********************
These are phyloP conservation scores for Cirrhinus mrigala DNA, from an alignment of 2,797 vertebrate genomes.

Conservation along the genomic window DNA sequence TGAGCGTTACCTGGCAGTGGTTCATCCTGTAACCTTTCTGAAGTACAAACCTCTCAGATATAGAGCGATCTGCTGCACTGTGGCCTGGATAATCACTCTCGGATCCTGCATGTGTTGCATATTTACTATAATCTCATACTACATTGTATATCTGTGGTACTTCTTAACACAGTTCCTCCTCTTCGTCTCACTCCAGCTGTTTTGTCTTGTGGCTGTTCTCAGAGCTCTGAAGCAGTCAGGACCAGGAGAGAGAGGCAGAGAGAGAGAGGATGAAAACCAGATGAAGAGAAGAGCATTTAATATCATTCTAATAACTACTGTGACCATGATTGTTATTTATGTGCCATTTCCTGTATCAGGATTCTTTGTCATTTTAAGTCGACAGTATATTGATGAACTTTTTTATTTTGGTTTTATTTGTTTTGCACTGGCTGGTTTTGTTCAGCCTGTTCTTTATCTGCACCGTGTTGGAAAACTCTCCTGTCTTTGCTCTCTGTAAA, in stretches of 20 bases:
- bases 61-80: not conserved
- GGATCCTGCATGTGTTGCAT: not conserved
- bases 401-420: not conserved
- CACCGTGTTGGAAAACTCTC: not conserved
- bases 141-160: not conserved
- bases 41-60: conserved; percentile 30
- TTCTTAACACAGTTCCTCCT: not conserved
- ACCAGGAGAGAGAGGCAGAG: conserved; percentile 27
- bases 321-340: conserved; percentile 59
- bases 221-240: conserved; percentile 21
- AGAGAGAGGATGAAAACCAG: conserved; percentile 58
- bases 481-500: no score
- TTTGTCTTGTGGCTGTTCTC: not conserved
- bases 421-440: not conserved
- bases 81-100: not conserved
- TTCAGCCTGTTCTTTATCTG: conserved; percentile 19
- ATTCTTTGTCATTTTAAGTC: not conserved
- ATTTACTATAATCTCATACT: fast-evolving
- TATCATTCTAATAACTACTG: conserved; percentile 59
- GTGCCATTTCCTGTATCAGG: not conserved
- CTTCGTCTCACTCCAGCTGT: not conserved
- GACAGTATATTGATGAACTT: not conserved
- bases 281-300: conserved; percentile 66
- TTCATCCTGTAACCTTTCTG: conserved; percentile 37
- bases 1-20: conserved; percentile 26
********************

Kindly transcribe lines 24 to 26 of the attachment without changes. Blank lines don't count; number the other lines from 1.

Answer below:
- GACAGTATATTGATGAACTT: not conserved
- bases 281-300: conserved; percentile 66
- TTCATCCTGTAACCTTTCTG: conserved; percentile 37